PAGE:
Sweden implemented a carbon tax in 1991 and has the highest price globally at $137 per ton. It reduced its emissions by 25% by 2000. At the same time, its economy grew by 60%.

British Columbia implemented its carbon tax in 2008, which is currently at $45 per ton. Studies have shown that it had a minimal impact on the economy while reducing emissions between 5% and 15%.

Carbon pricing will encourage investment and innovation in clean energy solutions. The European Union’s carbon price has been cited as one of the main reasons electric vehicle penetration in Europe far exceeds that of the U.S. Furthermore, Metcalf and Stock find that the EU’s carbon price has a very negligible impact on its overall economy.

Carbon Pricing Is Popular, Will Benefit All

Placing a price on carbon pollution has been endorsed by thousands of economists, former chairs of the Federal Reserve, the U.S. Chamber of Commerce and Business Roundtable, prominent religious groups, Pope Francis, and many prominent individuals and businesses.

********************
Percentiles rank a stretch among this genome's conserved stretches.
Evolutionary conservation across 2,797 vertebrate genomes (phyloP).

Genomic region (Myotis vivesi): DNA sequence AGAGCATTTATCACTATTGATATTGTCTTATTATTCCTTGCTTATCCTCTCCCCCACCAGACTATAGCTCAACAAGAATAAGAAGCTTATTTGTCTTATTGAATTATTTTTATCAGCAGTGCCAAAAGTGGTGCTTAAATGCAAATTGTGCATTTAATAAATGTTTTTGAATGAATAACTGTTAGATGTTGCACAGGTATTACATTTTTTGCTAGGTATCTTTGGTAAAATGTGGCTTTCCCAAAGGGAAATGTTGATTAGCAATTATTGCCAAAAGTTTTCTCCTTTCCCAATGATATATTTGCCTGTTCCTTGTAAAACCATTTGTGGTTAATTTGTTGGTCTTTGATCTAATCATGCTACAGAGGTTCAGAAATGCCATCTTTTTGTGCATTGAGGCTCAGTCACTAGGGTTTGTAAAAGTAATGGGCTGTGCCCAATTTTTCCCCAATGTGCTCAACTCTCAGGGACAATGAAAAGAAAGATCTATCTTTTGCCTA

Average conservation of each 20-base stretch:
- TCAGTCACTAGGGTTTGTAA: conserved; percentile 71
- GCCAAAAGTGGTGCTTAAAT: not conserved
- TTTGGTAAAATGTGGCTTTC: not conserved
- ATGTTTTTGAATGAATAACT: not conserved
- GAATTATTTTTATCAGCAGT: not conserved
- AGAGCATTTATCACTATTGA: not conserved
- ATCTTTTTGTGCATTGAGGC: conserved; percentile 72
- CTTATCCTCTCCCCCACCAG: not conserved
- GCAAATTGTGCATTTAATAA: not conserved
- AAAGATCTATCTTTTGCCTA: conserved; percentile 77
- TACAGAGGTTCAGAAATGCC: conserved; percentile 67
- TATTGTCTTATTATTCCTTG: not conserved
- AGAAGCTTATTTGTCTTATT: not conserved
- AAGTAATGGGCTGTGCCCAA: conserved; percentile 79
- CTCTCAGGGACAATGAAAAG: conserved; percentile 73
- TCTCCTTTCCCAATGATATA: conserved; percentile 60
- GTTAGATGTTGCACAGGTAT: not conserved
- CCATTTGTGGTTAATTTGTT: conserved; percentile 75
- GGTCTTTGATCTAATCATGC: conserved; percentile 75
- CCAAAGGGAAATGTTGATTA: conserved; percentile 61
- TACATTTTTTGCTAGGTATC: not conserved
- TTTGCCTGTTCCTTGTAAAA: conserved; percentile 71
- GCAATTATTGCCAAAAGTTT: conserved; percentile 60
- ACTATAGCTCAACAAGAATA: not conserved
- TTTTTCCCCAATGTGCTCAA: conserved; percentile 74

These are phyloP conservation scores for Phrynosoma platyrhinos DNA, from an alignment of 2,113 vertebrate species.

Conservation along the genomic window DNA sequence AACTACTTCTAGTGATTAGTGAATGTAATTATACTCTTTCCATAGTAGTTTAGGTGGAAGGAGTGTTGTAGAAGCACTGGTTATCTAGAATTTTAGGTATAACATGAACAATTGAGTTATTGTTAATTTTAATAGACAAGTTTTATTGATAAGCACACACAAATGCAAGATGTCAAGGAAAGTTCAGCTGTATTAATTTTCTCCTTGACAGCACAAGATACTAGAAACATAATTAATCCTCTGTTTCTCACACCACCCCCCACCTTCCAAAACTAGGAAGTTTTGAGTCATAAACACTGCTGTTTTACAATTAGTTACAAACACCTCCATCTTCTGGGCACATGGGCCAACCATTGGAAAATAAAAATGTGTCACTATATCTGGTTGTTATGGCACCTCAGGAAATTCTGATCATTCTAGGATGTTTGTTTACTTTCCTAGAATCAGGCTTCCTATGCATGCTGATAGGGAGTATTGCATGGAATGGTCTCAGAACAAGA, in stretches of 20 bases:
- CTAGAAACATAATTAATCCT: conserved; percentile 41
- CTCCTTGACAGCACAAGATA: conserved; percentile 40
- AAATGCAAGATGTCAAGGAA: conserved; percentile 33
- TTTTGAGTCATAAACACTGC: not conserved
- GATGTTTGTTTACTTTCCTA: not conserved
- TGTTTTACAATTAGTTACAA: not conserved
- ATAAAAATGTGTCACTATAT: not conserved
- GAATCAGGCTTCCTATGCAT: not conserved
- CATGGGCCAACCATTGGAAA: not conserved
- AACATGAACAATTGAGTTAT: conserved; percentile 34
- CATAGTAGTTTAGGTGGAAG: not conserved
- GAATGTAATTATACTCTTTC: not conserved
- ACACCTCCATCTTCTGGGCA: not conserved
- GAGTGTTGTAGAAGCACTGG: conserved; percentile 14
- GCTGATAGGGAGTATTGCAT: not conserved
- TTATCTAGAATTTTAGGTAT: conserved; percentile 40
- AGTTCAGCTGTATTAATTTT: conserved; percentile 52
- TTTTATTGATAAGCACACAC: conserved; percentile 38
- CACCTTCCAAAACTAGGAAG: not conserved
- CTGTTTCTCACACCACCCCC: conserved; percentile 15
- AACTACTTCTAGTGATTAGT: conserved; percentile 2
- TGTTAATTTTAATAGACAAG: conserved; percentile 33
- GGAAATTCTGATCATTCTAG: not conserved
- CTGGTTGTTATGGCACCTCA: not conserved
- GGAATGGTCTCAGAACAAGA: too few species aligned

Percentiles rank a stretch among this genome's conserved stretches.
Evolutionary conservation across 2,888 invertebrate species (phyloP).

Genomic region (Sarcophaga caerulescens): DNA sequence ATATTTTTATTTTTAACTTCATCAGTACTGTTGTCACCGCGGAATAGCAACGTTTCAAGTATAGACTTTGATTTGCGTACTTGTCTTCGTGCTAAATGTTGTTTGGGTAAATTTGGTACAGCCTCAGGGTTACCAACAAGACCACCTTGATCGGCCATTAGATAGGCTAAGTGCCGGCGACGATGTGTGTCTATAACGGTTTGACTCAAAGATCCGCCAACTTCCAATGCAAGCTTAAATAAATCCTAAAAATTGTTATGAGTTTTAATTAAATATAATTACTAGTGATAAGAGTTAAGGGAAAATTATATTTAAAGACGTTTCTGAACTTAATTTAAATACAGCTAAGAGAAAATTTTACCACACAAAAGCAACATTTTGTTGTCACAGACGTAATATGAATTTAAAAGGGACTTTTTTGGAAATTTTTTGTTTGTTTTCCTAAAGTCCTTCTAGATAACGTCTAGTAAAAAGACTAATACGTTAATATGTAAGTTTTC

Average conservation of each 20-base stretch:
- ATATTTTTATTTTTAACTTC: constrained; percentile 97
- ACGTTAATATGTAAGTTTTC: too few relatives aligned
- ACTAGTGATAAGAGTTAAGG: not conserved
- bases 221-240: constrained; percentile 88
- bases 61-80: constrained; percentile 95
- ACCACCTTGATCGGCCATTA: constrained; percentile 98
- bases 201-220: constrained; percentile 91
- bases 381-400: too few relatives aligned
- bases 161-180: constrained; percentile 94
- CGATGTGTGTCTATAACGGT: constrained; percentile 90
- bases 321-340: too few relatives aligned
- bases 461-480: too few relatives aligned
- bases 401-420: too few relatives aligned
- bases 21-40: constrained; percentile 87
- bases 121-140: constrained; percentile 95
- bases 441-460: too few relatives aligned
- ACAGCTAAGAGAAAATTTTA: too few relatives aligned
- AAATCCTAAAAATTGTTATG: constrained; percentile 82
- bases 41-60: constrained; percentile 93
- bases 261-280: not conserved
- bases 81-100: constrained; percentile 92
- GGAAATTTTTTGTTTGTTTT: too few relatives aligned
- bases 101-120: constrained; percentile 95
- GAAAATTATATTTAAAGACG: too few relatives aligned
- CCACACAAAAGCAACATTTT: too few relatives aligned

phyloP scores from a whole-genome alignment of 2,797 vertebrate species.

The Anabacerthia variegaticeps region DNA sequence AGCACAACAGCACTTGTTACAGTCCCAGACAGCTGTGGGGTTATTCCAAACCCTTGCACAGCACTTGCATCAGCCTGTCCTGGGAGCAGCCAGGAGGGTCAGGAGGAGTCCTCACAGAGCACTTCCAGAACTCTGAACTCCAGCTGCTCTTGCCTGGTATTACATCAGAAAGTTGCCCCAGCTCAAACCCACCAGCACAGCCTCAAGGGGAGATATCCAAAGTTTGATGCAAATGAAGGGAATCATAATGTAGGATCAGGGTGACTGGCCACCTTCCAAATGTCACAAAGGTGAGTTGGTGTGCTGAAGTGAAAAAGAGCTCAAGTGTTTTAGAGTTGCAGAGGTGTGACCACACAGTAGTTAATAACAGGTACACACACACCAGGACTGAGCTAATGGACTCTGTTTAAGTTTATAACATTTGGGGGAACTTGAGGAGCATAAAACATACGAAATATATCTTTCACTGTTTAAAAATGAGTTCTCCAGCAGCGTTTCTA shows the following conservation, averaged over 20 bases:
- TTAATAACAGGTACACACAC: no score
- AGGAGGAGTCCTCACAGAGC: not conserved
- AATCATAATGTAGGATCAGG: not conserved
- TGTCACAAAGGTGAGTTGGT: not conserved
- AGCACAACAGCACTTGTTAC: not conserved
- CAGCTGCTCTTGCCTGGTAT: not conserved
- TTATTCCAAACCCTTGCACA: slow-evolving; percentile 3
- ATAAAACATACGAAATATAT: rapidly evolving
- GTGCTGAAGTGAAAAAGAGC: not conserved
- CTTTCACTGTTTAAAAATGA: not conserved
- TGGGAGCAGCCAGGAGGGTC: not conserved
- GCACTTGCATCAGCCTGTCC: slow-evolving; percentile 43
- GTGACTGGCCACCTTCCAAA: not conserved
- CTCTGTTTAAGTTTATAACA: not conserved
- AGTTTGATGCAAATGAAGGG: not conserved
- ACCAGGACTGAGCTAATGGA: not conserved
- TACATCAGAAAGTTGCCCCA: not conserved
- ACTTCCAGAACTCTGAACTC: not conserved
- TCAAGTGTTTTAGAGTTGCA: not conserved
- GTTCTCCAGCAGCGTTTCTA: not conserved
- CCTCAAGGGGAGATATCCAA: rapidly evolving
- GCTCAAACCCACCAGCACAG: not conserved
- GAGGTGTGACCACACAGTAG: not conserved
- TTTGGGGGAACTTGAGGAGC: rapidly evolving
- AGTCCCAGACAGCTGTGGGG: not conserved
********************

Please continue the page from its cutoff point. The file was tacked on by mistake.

A gradually rising price on carbon pollution, as proposed in HB 2278, offers flexibility in the response. Carbon pricing can maximize resources by implementing energy efficiency measures, deploying renewables and cutting fuel consumption. While added costs can be passed on to consumers, they can come out ahead by reducing their energy and fuel consumption.

GRAPHIC How would a carbon tax work in Hawaii?
How would a carbon tax work in Hawaii? UHERO

With HB 2278, consumers can adjust to gradually increasing costs, and with the refundable tax credit, they will be better able to accommodate the price increases. Additionally, they can save even more by adopting energy efficiency measures — conserving electricity, driving more efficient cars and making homes more efficient. This will allow more of their refundable tax credit to be spent on other necessities.

Notably, a market shift away from fossil fuels will increase investment in and adoption of renewable energy and clean transportation. This will ultimately result in lower energy costs (renewables are cheaper than fossil fuel-based electricity) and lower transportation costs (electric cars are more affordable to fuel and maintain).